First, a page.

MeUndies Thinks Fun Is What’s Missing from Underwear Shopping
Eleven minutes and 58 seconds. That’s how long the recorder has been running before Bryan Lalezarian, the CEO of underwear startup MeUndies, tugs down the waist of his jeans and shows me his underwear, to effectively demonstrate just how excited people get about their MeUndies briefs. Two seconds later, the head of PR and social media, Greg Fass, follows suit.
“How many times have you been at a party and you tell someone you work at MeUndies and they grab their waistband and they show you it’s purple?” Lalezarian asks, flipping over the waistband of his Lovestruck briefs to show the grapey purple inner lining. Fass flashes the purple underside of his own flaming orange pair in response. “They all have purple waistbands, that’s our signature color. When else have you had someone show you their underwear like that?” Never, I say, while simultaneously holding a frantic inner debate about how many milliseconds an intrigued-but-not-too-intrigued stare at this man’s briefs is supposed to last.
If this is weird for anyone else, they don’t let on. Lalezarian, a 30-something former investment banker who ditched the hedge fund career track in favor of a riskier life in startups, self-identifies as the least creative guy in the group. He wears the brainy Zuckerberg look well: non-descript black T-shirt, dark wash jeans, and a brand new wedding ring on his left hand. Fass, on the other hand, is decked out in MeUndies loungewear and a Knicks cap and frequently shows up in the company’s Snapchats. He was one of the original MeUndies employees along with the founder, Jonathan Shokrian, before Lalezarian came on “to CEO us,” as Fass puts it.
MeUndies is a direct-to-consumer business that bills itself as the online destination for the perfect pair of underwear — a life-changing experience, the website boasts — and, while it started with a focus on men’s briefs, it has recently been pouring more resources into building out its women’s line. The prices are ambitious, the marketing has been compared to American Apparel, and the team hopes to become a household name in underwear within the next two decades.
“[Underwear shopping] is not a great experience,” Lalezarian says. “It was obvious to us that there’s such a better way to do it. The way we describe it in house is ‘un-boring comfort.’ The core of our company is to have fun, it’s what we really like to promote, and underwear is our vehicle for doing that.”
The company employs 40 people in a brand new office-slash-warehouse in Culver City, California, two doors down from a circus training school. When I visit, the team is still getting used to working out of an office that has windows and a parking lot, let alone a gym and beer tap-equipped kitchen. The front half of the office is filled with long desks and empty chairs ready to be filled with new hires, and the back half acts as a small distribution center where boxes and boxes of underwear are stacked up from floor to ceiling, waiting to be shipped.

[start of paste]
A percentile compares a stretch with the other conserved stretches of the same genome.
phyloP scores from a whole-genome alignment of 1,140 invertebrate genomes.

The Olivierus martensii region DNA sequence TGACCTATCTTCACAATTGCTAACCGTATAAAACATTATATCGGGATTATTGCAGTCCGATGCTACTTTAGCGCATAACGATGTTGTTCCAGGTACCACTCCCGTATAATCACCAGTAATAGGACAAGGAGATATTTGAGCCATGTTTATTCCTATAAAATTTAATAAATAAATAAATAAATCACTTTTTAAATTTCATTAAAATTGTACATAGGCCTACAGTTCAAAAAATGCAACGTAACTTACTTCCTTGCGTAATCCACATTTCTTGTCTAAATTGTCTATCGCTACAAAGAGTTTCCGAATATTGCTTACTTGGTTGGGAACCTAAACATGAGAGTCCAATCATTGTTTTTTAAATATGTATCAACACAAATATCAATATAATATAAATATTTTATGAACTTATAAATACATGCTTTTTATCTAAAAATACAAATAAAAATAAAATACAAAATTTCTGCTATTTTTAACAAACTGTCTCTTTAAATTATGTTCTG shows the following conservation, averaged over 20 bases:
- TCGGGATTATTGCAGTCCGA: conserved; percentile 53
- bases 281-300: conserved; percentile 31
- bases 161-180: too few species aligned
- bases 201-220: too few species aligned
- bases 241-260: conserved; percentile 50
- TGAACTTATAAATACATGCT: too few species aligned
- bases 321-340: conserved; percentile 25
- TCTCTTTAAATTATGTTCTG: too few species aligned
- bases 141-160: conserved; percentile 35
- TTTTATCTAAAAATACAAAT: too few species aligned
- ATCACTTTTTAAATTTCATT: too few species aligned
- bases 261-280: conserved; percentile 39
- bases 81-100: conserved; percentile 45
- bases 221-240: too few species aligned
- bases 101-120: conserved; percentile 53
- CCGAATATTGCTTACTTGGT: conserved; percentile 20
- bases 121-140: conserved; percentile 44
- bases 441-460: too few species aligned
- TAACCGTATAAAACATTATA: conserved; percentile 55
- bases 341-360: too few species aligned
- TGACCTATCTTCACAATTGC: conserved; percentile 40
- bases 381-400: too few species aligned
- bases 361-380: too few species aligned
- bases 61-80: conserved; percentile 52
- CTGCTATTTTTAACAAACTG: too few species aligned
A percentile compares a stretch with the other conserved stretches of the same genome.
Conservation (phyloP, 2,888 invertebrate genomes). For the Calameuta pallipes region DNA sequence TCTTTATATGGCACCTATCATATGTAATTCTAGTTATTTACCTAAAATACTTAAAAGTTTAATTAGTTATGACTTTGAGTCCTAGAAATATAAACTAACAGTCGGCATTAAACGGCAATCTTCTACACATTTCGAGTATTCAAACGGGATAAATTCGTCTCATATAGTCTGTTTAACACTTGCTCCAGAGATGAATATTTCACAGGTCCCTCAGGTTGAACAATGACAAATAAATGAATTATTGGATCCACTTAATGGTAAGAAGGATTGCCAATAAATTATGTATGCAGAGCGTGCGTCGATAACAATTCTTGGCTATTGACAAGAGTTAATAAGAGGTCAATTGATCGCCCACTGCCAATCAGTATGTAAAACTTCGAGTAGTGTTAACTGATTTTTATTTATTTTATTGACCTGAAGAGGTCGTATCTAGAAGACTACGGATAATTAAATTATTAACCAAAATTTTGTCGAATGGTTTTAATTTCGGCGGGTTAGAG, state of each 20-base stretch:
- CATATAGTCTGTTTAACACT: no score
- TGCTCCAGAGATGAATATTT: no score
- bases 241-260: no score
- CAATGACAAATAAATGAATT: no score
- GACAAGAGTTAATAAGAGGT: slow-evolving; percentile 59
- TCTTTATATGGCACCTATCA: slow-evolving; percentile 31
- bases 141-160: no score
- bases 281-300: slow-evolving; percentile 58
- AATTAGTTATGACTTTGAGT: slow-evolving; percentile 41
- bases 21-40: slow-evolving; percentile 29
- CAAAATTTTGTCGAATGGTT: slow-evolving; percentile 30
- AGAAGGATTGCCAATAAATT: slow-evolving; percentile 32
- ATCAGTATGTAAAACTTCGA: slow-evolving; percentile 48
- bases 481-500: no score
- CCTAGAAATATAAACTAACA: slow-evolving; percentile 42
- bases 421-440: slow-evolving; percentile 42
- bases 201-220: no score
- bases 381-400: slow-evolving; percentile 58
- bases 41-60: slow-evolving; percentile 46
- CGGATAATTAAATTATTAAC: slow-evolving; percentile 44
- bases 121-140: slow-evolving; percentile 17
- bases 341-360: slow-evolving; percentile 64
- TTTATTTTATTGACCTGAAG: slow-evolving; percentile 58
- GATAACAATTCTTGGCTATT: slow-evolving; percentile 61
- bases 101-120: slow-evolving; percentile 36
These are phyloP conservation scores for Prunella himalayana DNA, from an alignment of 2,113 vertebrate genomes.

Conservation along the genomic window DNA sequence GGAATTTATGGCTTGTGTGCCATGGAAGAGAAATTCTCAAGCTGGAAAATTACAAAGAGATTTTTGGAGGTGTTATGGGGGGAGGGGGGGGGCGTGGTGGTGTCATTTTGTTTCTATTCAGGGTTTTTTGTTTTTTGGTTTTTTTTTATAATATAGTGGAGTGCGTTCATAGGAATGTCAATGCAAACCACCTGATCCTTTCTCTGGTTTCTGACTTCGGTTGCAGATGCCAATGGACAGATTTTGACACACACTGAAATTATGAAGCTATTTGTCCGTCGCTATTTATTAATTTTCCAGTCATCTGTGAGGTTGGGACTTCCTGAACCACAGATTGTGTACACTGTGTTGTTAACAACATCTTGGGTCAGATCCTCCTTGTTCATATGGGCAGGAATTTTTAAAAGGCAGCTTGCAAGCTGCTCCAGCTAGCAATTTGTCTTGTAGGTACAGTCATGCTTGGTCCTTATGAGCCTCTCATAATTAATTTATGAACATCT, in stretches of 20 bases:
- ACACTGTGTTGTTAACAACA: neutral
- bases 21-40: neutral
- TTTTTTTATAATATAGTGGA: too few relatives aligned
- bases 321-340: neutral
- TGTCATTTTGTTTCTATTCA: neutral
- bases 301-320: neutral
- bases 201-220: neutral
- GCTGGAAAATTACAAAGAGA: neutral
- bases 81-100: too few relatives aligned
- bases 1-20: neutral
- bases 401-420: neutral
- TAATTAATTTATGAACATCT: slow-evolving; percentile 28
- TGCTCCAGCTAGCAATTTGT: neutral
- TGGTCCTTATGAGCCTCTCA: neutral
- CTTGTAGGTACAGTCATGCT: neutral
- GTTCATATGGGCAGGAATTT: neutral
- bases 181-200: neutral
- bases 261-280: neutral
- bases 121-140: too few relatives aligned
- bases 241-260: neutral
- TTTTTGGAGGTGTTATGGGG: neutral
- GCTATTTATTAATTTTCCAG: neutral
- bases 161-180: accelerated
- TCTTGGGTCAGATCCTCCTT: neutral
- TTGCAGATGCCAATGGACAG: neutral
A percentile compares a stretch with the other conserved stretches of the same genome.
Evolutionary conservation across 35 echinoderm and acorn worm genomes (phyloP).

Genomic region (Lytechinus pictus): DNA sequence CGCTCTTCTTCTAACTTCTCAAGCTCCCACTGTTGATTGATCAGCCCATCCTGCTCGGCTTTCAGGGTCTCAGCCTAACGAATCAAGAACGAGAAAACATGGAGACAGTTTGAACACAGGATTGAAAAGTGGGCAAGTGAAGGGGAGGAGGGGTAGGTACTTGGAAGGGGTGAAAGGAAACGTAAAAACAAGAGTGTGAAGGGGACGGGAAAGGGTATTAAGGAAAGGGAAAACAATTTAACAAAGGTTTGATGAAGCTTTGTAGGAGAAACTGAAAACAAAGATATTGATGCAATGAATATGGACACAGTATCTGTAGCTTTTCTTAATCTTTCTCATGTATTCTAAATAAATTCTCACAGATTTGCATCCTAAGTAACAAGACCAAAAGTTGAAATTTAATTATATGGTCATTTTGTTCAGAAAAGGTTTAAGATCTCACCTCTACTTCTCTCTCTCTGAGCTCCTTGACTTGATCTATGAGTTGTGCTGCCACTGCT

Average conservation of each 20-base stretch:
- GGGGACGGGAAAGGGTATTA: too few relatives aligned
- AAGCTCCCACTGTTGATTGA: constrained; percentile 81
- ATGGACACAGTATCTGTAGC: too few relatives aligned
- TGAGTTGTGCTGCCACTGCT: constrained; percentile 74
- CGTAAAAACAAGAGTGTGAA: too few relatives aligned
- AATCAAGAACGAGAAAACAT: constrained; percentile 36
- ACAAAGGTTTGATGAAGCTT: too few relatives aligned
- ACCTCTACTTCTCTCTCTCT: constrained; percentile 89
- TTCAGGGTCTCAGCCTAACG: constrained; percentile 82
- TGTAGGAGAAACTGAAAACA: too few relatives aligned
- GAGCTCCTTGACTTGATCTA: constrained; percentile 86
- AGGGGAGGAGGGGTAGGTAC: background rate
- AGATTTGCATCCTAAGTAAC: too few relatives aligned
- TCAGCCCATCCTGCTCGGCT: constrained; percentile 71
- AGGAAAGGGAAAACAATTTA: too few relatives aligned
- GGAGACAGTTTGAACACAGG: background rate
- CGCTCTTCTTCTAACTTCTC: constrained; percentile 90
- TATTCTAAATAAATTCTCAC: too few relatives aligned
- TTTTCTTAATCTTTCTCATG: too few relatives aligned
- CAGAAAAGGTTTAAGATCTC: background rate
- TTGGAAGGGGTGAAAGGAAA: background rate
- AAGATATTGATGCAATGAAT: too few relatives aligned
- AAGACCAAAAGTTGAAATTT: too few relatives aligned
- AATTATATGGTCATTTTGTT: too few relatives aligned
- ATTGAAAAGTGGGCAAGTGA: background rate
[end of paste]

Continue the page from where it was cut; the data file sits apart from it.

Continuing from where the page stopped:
The prices are ambitious, the marketing has been compared to American Apparel, and the team hopes to become a household name.
MeUndies sells its underwear a couple different ways: in individual pairs for $16 to $18, in packs of various sizes for $42 to $4,000 (yes, $4,000), or as a subscription service. About 20% of MeUndies customers are subscribers, Lalezarian tells me, and this is where the customer engagement really comes into play. Users who sign up for the subscription service get MeUndies’ design of the month delivered to their door on the first of each month for $14 per pair. Each package comes with a corresponding knickknack; for example, a pebble-printed credit card holder for November’s Pebble theme, a zombie-fied deck of playing cards for October’s Rocking Dead theme, and a keychain with a bottle opener attached for July’s Summer Lovin’ theme. The trinkets combined with loud, playful underwear designs make each purchase a shareable experience, which isn’t always easy to come by when you’re selling underwear.
“The fact that we have guys who are showing their other guy friends what color of underwear they are wearing is a totally new thought,” Lalezarian says. “No guy would ever want to show anybody else his underwear. But now that there’s this personality to it, that it’s not so boring and black and white, it creates that feeling of ‘I want to show my friend this and tell them about this,’ which is how word of mouth has been so big for us.”
Women’s underwear, on the other hand, is slightly newer territory for the brand. While MeUndies has sold to both men and women since its inception, it only carried one women’s style, the Cheeky Brief, up until this year. In May, the brand launched the “All of Me” collection, MeUndies’ first big expansion into women’s products. The collection includes three different fits: a bikini, a boyshort, and a thong, and each type was tested out on a sample group of 300 to 400 of the brand’s most devoted female shoppers before going into mass production.
Plus, when you’re buying a houndstooth-printed thong, you’re buying into the whole brand experience, which Lalezarian and his team have worked hard to perfect at MeUndies. Each underwear purchase comes with a complimentary MeUndies snapback (“to better help you show off that MeUndies pride,” an enclosed note explains). In years past, condoms were included with each purchase. When you order, the confirmation email comes from a mysterious person named “Jen,” who also sends out periodic email blasts and Snapchats. The company built a billboard campaign around her; driving around Los Angeles, you’re bound to come across a grapey purple billboard that simply says “Who is Jen?” alongside the MeUndies logo. When I ask Fass to explain further, he passes, saying that it would spoil the fun.